Google Plus… Me? Securing a Google+ Invite Isn’t Easy Yet

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At 3:54 PM on Tuesday afternoon, I received an e-mail telling me that my friend Hope was “hanging out.” Having no idea what this meant—and being at work and therefore in no position to go “hang out” with her—I ignored both the e-mail and the novel “(Google+)” label next to her name. Surely this was another of those Google features that would come and go silently.

Remember Google Buzz—that weird quasi-Twitter? Or the “Important” emails tag, which to us laypeople seems exactly the same as the “Starred” tag?

Later that evening though, I found social media sites bustling with people seeking Google+ invitations. Apparently they were in short supply and hard to snag, much like those original Gmail invites.

Now I wanted in.

I thought about that time years ago when I made fun of my older brother for joining this strange website at college. All he seemed to do on it was share personal information about which I couldn’t imagine anyone else cared. It was called Facebook.

Facebook is of course the measuring stick by which Google+, Google’s stab at social networking, will chart its success (or lack thereof). Early reviews seem to have high hopes for the network, whose most exciting feature seems to be the ability to group friends into Circles and then decide which Circles you want to share pieces of information with—a streamlined answer to concerns about privacy and transparency on Facebook.

(MORE: Impressions: Google+ Is Everything Facebook Should Be)

If Facebook allows us to be responsible about our privacy, Google+ forces us to; requiring us, from the get-go, to separate the friends from the acquaintances, the parents from the co-workers. Huddles are a revamped version of the group text. The AOL chat room has been put on camera and brought into the 21st century with Hangouts, one of which Hope was seemingly part of on Tuesday afternoon.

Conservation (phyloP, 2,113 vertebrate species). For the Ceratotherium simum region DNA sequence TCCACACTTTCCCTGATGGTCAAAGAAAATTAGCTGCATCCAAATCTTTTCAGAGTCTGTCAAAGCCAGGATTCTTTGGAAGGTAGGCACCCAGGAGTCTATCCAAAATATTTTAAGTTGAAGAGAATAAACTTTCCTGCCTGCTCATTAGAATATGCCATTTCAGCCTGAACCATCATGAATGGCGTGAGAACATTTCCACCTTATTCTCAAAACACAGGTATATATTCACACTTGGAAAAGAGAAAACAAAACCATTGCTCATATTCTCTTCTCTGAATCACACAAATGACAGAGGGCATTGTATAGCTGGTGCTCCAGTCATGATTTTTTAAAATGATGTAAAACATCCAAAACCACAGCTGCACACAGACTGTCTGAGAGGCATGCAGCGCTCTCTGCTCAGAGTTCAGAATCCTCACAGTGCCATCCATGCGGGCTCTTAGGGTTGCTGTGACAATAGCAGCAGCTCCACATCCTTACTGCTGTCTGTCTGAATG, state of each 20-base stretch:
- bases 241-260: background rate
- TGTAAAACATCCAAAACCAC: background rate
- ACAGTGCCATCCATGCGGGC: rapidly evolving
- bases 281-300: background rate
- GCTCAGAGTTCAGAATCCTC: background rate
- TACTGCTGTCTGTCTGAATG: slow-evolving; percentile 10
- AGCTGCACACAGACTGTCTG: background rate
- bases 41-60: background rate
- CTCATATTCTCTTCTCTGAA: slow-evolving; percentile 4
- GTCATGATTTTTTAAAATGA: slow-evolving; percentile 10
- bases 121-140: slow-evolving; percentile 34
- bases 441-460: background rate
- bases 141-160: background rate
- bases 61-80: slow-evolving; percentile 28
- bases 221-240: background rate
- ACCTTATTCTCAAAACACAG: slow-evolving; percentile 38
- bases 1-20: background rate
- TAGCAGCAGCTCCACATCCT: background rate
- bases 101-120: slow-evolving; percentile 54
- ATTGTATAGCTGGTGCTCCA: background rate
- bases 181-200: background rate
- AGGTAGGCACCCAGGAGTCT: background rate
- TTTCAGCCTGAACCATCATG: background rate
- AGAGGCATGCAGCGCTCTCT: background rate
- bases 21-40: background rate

I figured that I had already received one of those coveted invites to Google+. That was why I got Hope’s “hanging out” email in the first place, right? But when, on Tuesday evening, I returned to the previously-overlooked email and giddily clicked the “Learn more about Google+” link, prepared to set up my account, I found the gates locked. I could leave my email address (and did), along with the rest of the masses, and Google would let me know when they were open for business.

“Already invited?” some smaller print read. “We’ve temporarily exceeded capacity. Please try again soon.” It was unclear whether I had missed the boat or never had a spot on board in the first place. Nevertheless, point taken: I was not yet part of the Google+ Circle.

Inquiring further, I learned that on Tuesday, a limited number of people—many of them seemingly Google employees—received 15 invitations each to a “field trial” version to distribute. Those lucky few who were invited, received no further invitations to hand out. It seemed that my brother was again having the last laugh in the tech department: He had gotten an invite from a friend at Google. And though he couldn’t invite me, he assured me I had already been added to his “Family” Circle.

Google refuses to lay out a timeline for the Google+ Project–emphasizing the “project” part of it so as to remind users that more features are in the works and they’re not done hammering out all of the kinks. “How long the testing phase lasts, and how the product evolves will really depend on how it goes,” explains a Google spokesperson. “We don’t have a set amount of time.”

(story continues on next page…)

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